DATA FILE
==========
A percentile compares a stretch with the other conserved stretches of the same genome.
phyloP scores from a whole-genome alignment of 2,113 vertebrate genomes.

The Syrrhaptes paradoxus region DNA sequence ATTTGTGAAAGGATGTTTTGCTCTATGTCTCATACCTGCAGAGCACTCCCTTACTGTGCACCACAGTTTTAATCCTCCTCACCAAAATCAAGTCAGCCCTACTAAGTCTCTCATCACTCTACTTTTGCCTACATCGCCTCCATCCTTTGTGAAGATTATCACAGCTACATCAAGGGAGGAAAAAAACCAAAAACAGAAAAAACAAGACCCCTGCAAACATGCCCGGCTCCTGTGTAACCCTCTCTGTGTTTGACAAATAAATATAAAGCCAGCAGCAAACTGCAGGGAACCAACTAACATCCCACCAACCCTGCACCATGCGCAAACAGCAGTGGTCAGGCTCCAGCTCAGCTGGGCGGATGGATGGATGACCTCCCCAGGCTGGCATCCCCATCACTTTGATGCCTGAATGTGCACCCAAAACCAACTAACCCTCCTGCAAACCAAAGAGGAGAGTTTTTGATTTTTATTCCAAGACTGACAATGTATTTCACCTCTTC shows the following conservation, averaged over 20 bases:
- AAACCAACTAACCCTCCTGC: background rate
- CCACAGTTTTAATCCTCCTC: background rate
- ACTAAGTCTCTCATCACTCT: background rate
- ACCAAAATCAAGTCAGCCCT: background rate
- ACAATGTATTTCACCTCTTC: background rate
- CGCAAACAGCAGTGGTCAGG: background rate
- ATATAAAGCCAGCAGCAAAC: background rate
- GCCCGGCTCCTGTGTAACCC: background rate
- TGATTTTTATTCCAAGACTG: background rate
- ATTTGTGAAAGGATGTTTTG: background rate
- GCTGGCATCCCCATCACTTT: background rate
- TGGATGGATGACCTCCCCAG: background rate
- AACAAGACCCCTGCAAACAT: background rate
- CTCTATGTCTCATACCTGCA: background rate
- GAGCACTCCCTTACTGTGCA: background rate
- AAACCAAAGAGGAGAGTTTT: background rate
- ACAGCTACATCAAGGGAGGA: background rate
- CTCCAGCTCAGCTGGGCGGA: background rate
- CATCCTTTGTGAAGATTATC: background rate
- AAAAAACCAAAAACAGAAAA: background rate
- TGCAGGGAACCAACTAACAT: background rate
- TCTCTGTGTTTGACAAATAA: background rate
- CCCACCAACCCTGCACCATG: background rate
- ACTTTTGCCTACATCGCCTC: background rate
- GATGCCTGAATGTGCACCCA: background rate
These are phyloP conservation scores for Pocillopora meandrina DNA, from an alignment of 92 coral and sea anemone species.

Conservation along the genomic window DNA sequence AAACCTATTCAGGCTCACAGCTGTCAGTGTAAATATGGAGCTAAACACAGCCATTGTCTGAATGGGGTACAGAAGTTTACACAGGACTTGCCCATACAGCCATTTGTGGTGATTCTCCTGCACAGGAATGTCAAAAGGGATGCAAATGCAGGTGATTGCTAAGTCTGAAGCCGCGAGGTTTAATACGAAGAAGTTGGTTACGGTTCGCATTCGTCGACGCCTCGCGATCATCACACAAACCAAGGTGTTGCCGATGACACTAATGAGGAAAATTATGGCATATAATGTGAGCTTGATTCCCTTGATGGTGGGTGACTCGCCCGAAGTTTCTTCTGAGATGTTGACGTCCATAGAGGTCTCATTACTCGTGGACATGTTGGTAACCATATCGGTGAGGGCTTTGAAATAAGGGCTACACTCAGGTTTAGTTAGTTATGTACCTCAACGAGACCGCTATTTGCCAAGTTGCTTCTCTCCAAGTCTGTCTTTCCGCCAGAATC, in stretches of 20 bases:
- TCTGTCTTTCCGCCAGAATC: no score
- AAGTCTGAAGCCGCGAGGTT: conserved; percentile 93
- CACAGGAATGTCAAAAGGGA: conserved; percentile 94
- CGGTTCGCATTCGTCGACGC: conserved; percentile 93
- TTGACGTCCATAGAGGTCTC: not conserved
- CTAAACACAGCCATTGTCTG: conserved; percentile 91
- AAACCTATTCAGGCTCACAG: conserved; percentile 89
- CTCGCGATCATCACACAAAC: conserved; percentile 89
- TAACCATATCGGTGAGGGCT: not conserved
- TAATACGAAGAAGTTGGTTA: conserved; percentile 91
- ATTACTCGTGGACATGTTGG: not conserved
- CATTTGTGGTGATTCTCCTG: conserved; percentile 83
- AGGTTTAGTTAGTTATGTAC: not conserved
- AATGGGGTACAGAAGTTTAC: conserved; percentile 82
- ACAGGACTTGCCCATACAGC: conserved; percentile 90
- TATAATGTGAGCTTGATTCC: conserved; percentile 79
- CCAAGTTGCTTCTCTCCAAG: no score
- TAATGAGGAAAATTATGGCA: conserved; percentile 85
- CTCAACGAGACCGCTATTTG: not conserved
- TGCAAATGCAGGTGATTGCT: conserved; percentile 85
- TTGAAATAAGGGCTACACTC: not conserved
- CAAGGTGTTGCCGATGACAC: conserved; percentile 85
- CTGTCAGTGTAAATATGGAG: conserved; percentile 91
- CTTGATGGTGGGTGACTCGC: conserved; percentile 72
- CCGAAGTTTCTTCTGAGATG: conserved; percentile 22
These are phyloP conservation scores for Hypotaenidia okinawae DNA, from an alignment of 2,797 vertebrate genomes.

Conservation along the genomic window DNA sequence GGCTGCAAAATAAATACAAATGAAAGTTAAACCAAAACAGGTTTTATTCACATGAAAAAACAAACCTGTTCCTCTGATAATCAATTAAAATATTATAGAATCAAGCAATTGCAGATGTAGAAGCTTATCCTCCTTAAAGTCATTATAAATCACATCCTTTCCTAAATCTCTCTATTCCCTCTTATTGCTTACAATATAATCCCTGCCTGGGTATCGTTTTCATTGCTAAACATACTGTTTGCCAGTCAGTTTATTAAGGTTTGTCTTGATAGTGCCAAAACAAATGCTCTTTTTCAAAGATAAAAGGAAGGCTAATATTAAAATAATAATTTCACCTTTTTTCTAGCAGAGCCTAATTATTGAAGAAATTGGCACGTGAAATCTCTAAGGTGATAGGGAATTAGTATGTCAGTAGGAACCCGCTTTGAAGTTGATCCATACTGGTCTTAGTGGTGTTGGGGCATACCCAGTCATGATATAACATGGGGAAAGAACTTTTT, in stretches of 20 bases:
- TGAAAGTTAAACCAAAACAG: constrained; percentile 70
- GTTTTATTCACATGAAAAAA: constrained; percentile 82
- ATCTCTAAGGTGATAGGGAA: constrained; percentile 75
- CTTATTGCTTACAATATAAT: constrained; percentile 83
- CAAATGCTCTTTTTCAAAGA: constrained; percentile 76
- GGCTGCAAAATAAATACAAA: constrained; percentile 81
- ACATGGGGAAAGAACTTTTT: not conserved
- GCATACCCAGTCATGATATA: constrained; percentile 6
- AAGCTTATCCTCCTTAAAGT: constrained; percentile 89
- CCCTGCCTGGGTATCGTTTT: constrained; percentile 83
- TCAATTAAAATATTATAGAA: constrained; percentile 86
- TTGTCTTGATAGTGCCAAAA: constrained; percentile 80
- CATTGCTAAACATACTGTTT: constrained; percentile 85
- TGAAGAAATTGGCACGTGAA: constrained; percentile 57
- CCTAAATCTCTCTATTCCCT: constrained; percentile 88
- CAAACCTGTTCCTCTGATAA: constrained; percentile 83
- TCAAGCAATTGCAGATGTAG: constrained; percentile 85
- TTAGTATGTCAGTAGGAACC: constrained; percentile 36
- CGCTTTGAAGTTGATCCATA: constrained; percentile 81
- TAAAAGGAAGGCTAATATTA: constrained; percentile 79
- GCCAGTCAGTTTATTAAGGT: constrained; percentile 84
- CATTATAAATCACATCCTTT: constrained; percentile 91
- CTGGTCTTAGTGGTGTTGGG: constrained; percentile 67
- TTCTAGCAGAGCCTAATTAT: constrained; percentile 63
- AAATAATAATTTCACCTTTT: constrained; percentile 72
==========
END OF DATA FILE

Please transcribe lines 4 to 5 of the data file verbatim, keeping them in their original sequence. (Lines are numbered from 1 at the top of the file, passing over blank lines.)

- AAACCAACTAACCCTCCTGC: background rate
- CCACAGTTTTAATCCTCCTC: background rate